In any case, the point about narrative displacement is spot-on. Almost a quarter of the story goes by just getting to the skaz narrator in chapter 1. How could McLean, who knows plenty about skaz, have missed it? But McLean has anticipated Alexei K.’s argument and just doesn’t agree:

To be sure, the language of the [frame-narrator’s opening] passage, the element of hyperbole, and particularly the manner of making outrageous statements in a calm, matter-of-fact tone—all this indicates some authorial distance from the attitudes expressed. This is erlebte Rede, not the author’s own voice. Nevertheless, the tonal distance does not seem great enough to force the reader, as in “The Battle-axe,” to negate the moral attitudes of his narrator. (422)

I think there’s no way to reconcile the two views. In support of McLean’s position, I think the way the beaten Jews are described is troubling – they do their off-duty dressmaking work first sitting, then (after the Russians) lying on their stomachs, then (after the Pole) standing, then (after the German) not at all, but simply kneel while holding their unrecognizable faces in the air. The torment seems to have no effect on their minds, and the physical consequences seem like what would happen to Wile E. Coyote, not a human being. Alexei K. would point out that we hear of this through the frame narrator reporting an unnamed military officer’s retelling of Colonel Stadnikov’s story. Fair enough, but it’s not clear to me that the author is covertly undermining Stadnikov at this particular moment. Or to McLean – I assume this is exactly what he means when he says the “elaborate literary packaging” can’t hide the “malevolent core.”

For now I’m going to file this under “unlike Tolstoi’s, Leskov’s moral positions are not always immediately evident.”

One thing I’m still thinking about: Stadnikov has three officers. One is the German who has the Jews’ faces beaten. One is a comic character who talks in a mixture of Russian and broken French. The other is a Russian named Roslov who “was always praying to God and had a blessing of holy water the first of every month at his house” and “did not consider Jews people.” What does it mean that he’s in the story but doesn’t have a turn trying to defeat the Jews? Are we invited to make up our own episode that would have made religious Russian nationalism look bad but couldn’t have cleared the censor?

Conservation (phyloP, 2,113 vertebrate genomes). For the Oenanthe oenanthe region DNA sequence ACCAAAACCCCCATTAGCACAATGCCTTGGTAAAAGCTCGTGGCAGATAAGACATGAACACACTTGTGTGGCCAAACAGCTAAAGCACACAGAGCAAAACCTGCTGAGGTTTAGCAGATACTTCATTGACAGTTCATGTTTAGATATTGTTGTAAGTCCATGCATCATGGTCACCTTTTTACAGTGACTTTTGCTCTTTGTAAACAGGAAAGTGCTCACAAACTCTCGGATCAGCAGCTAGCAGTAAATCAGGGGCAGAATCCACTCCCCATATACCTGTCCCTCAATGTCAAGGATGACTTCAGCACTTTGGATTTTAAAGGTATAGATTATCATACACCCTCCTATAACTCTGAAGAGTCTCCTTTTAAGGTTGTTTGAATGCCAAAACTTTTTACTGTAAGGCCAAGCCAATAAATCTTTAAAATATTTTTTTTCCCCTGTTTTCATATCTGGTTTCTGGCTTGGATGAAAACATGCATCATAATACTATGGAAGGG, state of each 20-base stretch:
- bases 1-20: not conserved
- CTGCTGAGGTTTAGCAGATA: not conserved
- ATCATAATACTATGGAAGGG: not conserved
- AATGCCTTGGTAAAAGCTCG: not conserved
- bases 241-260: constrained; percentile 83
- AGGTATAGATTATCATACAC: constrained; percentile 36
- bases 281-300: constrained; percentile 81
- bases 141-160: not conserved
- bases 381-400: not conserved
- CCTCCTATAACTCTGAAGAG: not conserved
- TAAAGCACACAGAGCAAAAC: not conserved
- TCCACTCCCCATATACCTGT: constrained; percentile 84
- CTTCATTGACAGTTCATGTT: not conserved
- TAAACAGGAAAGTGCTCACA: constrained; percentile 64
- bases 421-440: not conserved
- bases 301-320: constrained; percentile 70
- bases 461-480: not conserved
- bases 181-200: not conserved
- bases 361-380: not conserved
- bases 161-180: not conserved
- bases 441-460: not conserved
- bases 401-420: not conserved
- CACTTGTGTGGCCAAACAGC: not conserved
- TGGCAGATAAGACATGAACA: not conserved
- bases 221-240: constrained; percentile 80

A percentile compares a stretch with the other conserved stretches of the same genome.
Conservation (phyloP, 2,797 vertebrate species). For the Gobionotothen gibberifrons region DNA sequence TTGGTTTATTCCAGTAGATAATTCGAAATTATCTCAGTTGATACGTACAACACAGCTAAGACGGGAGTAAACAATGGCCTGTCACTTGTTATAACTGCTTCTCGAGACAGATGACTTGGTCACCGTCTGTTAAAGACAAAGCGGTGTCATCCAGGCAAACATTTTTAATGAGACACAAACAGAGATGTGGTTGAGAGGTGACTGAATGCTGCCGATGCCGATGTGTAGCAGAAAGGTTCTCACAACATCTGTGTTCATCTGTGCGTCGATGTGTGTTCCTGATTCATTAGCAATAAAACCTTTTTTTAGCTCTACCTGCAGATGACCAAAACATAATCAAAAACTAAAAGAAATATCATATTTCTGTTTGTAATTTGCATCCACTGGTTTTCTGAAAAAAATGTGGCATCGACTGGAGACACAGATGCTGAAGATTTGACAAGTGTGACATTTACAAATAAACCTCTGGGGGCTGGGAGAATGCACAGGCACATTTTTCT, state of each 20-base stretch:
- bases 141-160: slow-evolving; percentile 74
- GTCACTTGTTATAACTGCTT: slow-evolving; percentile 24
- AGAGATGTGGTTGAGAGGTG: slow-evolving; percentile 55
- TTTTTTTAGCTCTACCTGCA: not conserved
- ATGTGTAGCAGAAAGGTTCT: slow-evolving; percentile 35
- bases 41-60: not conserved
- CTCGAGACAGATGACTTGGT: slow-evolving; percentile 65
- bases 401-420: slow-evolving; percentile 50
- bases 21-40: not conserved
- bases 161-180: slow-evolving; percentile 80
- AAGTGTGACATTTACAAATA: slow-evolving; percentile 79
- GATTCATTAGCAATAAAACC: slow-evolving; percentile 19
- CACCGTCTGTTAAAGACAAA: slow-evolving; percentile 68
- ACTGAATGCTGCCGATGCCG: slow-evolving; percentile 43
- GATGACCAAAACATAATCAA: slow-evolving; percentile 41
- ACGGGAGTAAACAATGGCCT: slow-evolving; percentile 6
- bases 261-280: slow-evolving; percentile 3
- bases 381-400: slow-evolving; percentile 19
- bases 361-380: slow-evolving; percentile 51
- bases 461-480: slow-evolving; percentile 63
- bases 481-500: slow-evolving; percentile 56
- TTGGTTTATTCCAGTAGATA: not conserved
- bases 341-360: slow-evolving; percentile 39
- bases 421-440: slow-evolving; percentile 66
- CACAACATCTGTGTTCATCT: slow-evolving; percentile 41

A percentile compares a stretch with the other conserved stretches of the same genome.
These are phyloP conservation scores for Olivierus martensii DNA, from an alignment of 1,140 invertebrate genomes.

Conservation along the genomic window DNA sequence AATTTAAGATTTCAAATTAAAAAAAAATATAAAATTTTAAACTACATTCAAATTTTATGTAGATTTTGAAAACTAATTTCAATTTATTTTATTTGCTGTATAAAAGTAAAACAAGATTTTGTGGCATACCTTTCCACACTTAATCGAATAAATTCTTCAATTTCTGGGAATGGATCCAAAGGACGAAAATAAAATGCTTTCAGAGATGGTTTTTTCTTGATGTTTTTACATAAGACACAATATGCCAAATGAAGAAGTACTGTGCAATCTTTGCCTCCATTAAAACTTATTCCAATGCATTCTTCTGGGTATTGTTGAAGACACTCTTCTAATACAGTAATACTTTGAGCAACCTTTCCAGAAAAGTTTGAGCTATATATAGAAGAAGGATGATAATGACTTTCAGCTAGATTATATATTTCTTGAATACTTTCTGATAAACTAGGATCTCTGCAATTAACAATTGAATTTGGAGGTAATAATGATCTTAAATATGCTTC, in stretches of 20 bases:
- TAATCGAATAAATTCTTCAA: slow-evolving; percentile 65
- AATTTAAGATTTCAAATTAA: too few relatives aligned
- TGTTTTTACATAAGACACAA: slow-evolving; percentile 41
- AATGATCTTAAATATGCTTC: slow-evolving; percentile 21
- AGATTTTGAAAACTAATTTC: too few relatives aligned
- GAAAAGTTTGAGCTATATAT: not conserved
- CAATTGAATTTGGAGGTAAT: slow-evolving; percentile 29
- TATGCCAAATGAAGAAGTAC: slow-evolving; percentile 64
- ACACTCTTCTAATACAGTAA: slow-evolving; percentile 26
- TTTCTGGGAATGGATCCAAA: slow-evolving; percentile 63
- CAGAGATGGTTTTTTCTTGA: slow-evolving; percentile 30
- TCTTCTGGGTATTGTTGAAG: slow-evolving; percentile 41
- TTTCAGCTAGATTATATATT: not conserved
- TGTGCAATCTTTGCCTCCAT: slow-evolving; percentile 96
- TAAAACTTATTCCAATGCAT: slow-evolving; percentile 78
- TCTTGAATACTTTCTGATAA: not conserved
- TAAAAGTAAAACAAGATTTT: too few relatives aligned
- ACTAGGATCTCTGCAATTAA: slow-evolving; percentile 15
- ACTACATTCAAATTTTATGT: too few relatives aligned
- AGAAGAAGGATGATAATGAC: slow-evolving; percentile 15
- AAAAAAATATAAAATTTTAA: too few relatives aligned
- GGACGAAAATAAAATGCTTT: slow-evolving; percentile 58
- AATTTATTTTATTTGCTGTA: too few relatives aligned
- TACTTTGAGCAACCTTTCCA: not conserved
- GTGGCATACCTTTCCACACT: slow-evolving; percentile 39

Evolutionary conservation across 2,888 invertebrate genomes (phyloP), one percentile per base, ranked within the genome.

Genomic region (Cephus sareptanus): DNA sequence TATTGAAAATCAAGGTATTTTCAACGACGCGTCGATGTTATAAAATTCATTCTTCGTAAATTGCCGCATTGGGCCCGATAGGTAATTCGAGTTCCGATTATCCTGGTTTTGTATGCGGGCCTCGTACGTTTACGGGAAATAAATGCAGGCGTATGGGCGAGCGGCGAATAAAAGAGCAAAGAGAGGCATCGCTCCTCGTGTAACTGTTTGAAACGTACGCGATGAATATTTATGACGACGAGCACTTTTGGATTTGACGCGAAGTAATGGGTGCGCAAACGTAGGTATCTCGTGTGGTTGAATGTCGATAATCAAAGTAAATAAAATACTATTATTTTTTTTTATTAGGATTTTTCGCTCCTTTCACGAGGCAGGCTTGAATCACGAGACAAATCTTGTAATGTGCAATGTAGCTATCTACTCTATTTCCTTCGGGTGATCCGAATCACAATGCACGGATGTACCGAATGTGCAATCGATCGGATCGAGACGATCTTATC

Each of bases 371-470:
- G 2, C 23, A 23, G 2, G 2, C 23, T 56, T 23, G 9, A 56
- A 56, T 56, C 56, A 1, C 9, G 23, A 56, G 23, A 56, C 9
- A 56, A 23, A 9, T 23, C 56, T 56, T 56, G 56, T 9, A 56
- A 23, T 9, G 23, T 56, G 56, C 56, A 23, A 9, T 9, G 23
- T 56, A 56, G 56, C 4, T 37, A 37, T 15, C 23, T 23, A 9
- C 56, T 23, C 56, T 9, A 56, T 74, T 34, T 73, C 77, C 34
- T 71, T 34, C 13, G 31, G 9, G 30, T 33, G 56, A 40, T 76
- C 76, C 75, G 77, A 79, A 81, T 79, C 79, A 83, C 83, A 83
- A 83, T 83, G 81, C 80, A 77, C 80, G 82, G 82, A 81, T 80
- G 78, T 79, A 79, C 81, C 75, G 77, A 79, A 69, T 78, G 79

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3 Comments leave one →
  1. August 18, 2013 1:39 pm

    Thanks for the detailed response! I was away for a long vacation so I read this with a two-week lag. I would say that the clarity of Tolstoy’s moral positions is a problem for the sophisticated modern reader – the old count comes across as an authoritarian schoolmaster. It was a problem for some contemporary critics too – see Scherbina’s epigrams.

    • August 18, 2013 7:48 pm

      Ooh, I don’t know the Shcherbina epigrams you mention, but I’m eager to learn them. A quick search turned up this one (“По прочтении IV тома “Войны и мира”): В его художничьей натуре Какой-то странный Вавилон: Он генерал в литературе, А в философии – Бурбон. Are there others?

      My favorite epigram on Tolstoi is Nekrasov’s “To the Author of Anna Karenina“: Толстой, ты доказал с терпеньем и талантом, Что женщине не следует “гулять” Ни с камер-юнкером, ни с флигель-адъютантом, Когда она жена и мать. I love how much work “с терпеньем” is doing.

      And I agree with you about the clarity of Tolstoi’s moral positions – the chapter in AK where the narrator echoes and redoubles Kitty’s shame at undressing for a male doctor grates on me. The thing is, there’s a forcefulness about Tolstoi that makes me admire him even as he tediously and repetitively advocates for things I disagree with.

      • August 26, 2013 11:12 am

        My memory failed me again: I thought the epigram by Nekrasov – actually my favorite too – was by Scherbina. Sorry about that.